“According to Burke, the USPTO has designated non-SPEs as SPEs for a long time.”

        This is correct, and I’ve noticed it. I think it’s for some oddball purpose tho.

        “Labeling people who aren’t SPEs as SPES also creates problems when inventors, patent attorneys, and patent agents call the patent office for help, ”

        This is true that such could happen with the employee locator and is a reason to get it cleaned up.

        “At one point, Burke was listed as an SPE, although she was a quality assurance specialist.”

        Spe’s or directors seem to be put in as the same thing also sometimes.

        They get further into some inside baseball legalities etc, and there likely is some truth that it should be cleaned up, but it isn’t that big of a deal, whomever those contractors etc. are that need access will still be getting access I promise you.

        1. 7.1.1.1

          Thanks 6 – sounds more like a technicality (albeit perhaps an important one along the lines of Arthrex)

      2. 7.1.2

        The idea that a contractor can be called a SPE, and as an applicant you would not know you are dealing with a contract employee instead of a federally protected worker because they are both carrying the officially positioned title SPE. Ergo, the applicant thinks their application is being examined by a federally (and union) protected SPE, but the converse might be true, your application is being examined by an at will contractor, whom does not have federal employment protection.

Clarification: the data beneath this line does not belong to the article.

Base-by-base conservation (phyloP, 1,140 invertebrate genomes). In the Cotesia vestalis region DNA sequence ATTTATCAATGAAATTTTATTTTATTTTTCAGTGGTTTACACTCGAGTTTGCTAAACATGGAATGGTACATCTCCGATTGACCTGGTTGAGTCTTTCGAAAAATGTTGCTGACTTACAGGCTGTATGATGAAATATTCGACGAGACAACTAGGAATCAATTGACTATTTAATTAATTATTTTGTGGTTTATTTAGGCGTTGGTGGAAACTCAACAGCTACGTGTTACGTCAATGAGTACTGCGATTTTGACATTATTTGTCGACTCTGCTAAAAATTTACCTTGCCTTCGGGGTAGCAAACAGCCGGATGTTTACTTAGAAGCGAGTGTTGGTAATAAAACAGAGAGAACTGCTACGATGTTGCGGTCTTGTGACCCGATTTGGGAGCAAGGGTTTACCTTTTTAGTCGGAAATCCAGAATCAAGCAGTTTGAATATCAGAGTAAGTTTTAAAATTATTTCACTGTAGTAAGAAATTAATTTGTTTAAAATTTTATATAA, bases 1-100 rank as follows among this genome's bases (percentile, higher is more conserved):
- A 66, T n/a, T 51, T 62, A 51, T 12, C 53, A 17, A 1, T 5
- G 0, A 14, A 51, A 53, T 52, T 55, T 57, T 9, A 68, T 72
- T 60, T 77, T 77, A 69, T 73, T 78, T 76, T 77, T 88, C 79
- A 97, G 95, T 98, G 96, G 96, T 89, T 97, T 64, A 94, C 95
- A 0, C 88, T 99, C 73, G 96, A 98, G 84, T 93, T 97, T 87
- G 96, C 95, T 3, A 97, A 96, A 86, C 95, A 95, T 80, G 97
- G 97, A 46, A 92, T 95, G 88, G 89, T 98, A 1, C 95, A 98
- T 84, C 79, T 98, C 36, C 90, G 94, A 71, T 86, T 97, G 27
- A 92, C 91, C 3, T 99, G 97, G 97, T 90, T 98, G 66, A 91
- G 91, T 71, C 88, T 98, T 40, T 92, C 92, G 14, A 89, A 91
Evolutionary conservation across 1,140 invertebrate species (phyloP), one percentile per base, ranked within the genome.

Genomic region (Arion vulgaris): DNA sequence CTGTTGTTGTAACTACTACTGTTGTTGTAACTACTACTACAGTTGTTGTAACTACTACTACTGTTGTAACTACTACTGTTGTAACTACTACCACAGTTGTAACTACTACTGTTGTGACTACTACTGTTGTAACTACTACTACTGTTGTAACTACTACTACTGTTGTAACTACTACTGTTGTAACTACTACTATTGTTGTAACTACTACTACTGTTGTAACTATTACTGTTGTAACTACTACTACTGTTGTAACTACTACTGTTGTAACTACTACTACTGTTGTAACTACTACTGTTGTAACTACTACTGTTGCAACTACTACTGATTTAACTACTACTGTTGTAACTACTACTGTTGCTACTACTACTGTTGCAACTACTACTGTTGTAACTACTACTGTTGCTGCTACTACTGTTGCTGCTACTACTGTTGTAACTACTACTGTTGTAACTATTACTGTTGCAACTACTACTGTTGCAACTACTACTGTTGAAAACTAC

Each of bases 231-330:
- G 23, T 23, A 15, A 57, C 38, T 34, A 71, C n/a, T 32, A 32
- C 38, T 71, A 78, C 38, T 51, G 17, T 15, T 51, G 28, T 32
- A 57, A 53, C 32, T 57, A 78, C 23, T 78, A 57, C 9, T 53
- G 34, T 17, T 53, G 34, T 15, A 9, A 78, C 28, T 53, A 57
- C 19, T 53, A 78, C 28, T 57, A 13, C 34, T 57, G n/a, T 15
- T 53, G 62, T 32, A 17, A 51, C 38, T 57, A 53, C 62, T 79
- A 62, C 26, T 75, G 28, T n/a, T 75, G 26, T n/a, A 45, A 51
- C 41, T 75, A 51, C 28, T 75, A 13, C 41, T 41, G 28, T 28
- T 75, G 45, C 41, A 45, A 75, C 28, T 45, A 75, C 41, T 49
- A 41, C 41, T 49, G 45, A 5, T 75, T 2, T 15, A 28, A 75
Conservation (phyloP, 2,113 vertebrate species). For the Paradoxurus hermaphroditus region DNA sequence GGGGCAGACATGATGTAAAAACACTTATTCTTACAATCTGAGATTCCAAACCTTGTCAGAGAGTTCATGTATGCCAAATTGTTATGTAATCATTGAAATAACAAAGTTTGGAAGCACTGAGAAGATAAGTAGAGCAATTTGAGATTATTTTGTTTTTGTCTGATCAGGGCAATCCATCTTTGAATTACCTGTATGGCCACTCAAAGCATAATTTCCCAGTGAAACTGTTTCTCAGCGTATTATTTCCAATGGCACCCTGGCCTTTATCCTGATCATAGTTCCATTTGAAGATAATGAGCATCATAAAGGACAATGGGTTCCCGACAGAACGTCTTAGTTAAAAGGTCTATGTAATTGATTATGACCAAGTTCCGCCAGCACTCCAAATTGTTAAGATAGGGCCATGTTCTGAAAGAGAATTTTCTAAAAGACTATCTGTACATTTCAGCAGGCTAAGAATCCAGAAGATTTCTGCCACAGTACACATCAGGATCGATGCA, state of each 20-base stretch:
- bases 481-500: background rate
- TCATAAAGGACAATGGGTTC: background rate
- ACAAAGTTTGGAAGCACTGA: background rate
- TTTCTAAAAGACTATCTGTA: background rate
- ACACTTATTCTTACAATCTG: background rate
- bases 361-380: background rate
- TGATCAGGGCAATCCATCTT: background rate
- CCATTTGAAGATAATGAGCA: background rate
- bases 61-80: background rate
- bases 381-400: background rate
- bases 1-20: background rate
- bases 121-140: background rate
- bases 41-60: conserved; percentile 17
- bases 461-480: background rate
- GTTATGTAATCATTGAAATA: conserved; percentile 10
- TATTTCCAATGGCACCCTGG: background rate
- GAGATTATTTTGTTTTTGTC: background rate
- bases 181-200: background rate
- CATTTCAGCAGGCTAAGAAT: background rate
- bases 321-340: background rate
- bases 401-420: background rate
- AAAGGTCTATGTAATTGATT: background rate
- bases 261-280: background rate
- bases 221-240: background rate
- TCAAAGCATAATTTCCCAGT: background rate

And you don’t know – the article is silent – how that contractor SPE is being compensated – per disposal? per allowance? per dismissal?

        1. 7.1.2.1

          iwt,

          To play the Devil’s Advocate, your musing is moot – after all, the Office is bound by 37 CFR 1.2’s “The action of the Patent and Trademark Office will be based exclusively on the written record in the Office” … eh?

        2. 7.1.2.2

          “The idea that a contractor can be called a SPE, and as an applicant you would not know you are dealing with a contract employee instead of a federally protected worker because they are both carrying the officially positioned title SPE. Ergo, the applicant thinks their application is being examined by a federally (and union) protected SPE, but the converse might be true, your application is being examined by an at will contractor, whom does not have federal employment protection.
          And you don’t know – the article is silent – how that contractor SPE is being compensated – per disposal? per allowance? per dismissal?”

          Literally none of this is correct. Or even what the article is about. The article is about some contractors getting a title spe solely in a computer system for computer administrative purposes. Not for examination purposes or irl in any form or fashion. That is, they’re not actually called a spe by anyone. They just have (SPE) in front of their name in a computer system so that they can make changes therein etc. and do the trainings we pay them to do. Although yes, they probably do have access to view unpublished apps (if they know the number they’re looking for which is a complete crp shoot), as they have access to pe2e/edan, I presume that the necessary paperwork was done to clear them and swear them to secrecy. They cannot take any office examination action thereupon as they are not a spe or an examiner.

          “the applicant thinks their application is being examined by a federally (and union) protected SPE”